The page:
Sunlight Filter Quotes

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There is a relationship between the eye contacts we make and the perceptions that we create in our heads, a relationship between the sound of another's voice and the emotions that we feel in our hearts, a relationship between our movements in space all around us and the magnetic pulls we can create between others and ourselves. All of these things (and more) make up the magic of every ordinary day and if we are able to live in this magic, to feel and to dwell in it, we will find ourselves living with magic every day. These are the white spaces in life, the spaces in between the written lines, the cracks in which the sunlight filters into. Some of us swim in the overflowing of the wine glass of life, we stand and blink our eyes in the sunlight reaching unseen places, we know where to find the white spaces, we live in magic.
C. JoyBell C.
He softened, and it felt green. “I’ll be your hands.” “And I’ll be your sanity.” He leaned forward then. He kissed me. In our room, as cool winter sunlight filtered in through the window. It was sweet and warm, and I’d never wanted anything more.
T.J. Klune (Ravensong (Green Creek, #2))
Her essence infused everything—the sunlight filtering through the pines, the creek trickling beside us despite the cold. Even the wind seemed to dance. It swirled her scent around me, soothing my frazzled nerves like a balm.
Shelby Mahurin (Serpent & Dove (Serpent & Dove, #1))
The morning sunlight filters through my eyelids. It's a less than remarkable thought.
Dave Cenker (Second Chance)
THERE are so many things which are impossible to explain! Why should certain chords in music make me think of the brown and golden tints of autumn foliage? Why should the Mass of Sainte-Cécile send my thoughts wandering among caverns whose walls blaze with ragged masses of virgin silver? What was it in the roar and turmoil of Broadway at six o'clock that flashed before my eyes the picture of a still Breton forest where sunlight filtered through spring foliage, and Sylvia bent, half curiously, half tenderly, over a small, green lizard, murmuring, "To think that this also is a little ward of God?
Robert W. Chambers (The King in Yellow)
The sunlight filtered through the trees, melting the thin layer of frost on the ground. He gripped the railing as the light stretched toward him. It touched his hands first. And then his wrists, and arms, and finally his face. It warmed him. It calmed him. He hoped wherever he was going that there’d still be the sun and the moon and the stars. He’d spent a majority of his life with his head turned down. It seemed only fair that eternity would allow him to raise his face toward the sky.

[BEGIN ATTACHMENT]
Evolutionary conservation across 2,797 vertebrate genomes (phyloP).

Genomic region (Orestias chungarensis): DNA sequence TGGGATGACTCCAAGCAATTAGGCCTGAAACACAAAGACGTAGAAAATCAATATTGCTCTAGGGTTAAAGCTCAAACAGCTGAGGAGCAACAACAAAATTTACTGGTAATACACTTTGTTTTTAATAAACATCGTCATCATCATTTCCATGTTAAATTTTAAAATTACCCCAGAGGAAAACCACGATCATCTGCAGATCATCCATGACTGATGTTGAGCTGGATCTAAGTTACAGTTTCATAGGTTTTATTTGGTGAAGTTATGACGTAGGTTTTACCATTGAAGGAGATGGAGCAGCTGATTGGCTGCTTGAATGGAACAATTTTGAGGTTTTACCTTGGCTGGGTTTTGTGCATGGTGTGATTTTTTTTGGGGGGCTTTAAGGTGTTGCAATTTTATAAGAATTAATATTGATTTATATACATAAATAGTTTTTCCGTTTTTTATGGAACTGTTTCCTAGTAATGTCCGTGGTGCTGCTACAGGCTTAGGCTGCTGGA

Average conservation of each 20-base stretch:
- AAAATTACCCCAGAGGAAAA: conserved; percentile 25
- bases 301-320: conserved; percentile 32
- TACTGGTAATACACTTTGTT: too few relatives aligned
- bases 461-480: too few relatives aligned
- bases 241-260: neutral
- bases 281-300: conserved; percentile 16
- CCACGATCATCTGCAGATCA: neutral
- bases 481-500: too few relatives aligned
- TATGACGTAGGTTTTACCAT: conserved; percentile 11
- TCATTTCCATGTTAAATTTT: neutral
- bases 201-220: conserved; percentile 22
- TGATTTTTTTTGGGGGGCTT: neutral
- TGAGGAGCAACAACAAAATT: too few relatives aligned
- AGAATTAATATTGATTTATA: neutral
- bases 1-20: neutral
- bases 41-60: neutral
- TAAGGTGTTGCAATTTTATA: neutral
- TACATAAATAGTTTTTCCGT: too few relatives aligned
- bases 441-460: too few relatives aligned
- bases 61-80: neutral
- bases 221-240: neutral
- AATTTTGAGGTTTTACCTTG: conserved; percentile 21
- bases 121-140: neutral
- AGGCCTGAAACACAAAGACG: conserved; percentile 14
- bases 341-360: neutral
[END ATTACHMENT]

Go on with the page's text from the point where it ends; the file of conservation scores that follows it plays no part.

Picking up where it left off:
T.J. Klune (Under the Whispering Door)
...you looked back at me... With transparent nonexpression, like rays of sunlight filtering through a forest swept with the cold winds of winter.…
Kōbō Abe (The Face of Another)
Warm sunlight filtered in through the window. He smiled salt in the air. It felt like a lovely dream.
T.J. Klune
If Oak is the sunlight filtering through trees in the woods, all shifting gold and shadow, then Tiernan seems like those same woods in winter, the branches barren and cold.
Holly Black (The Stolen Heir (The Stolen Heir Duology, #1))
My life is hard. No one would rob me of that. The clothes I am wearing came out of a knotted up black plastic trash bag from a resale shop downtown. And not the downtown where shiny cars wink at you in the sunlight. If a car winks at you in this area it’s being driven by a person you would be best to avoid. My side of downtown is crumbling and skirted by chain link fences. --Rocky Evans
Gwenn Wright (Filter (The Von Strassenberg Saga, #1))
The happiness will come slowly, the way light filters in through the window in the early morning hours. So slowly you don't even notice the night is ending, until you wake up and see the sunlight.
Caroline Kaufman (Light Filters in: Poems)
A dark clearing - one of her favorite places - spread cavernlike under five oaks so dense only hazy streams of sunlight filtered through the canopy, striking lush patches of trillium and white violets
Delia Owens (Where the Crawdads Sing)
As she rounded a corner one of her favourite songs came on the radio, and sunlight filtered through the trees the way it does with lace curtains, reminding her of her grandmother, and tears began to slide down her cheeks. Not for her grandmother, who was then still very much among the living, but because she felt an enveloping happiness to be alive, a joy made stronger by the certainty that someday it would all come to an end. It overwhelmed her, made her pull the car to the side of the road. Afterwards she felt a little foolish, and never spoke to anyone about it. Now, however, she knows she wasn’t being foolish. She realizes that for no particular reason she stumbled into the core of what it is to be human. It’s a rare gift to understand that your life is wondrous, and that it won’t last forever.
Steven Galloway (The Cellist of Sarajevo)
He speaks on, words washing over me, the way that sunlight skips over the surface of water and filters into the depths below, lighting up the darkness. I keep my eyes closed. Amazingly, I can still see the stars: whole galaxies blooming from nothing—pink and purple suns, vast silver oceans, a thousand white moons.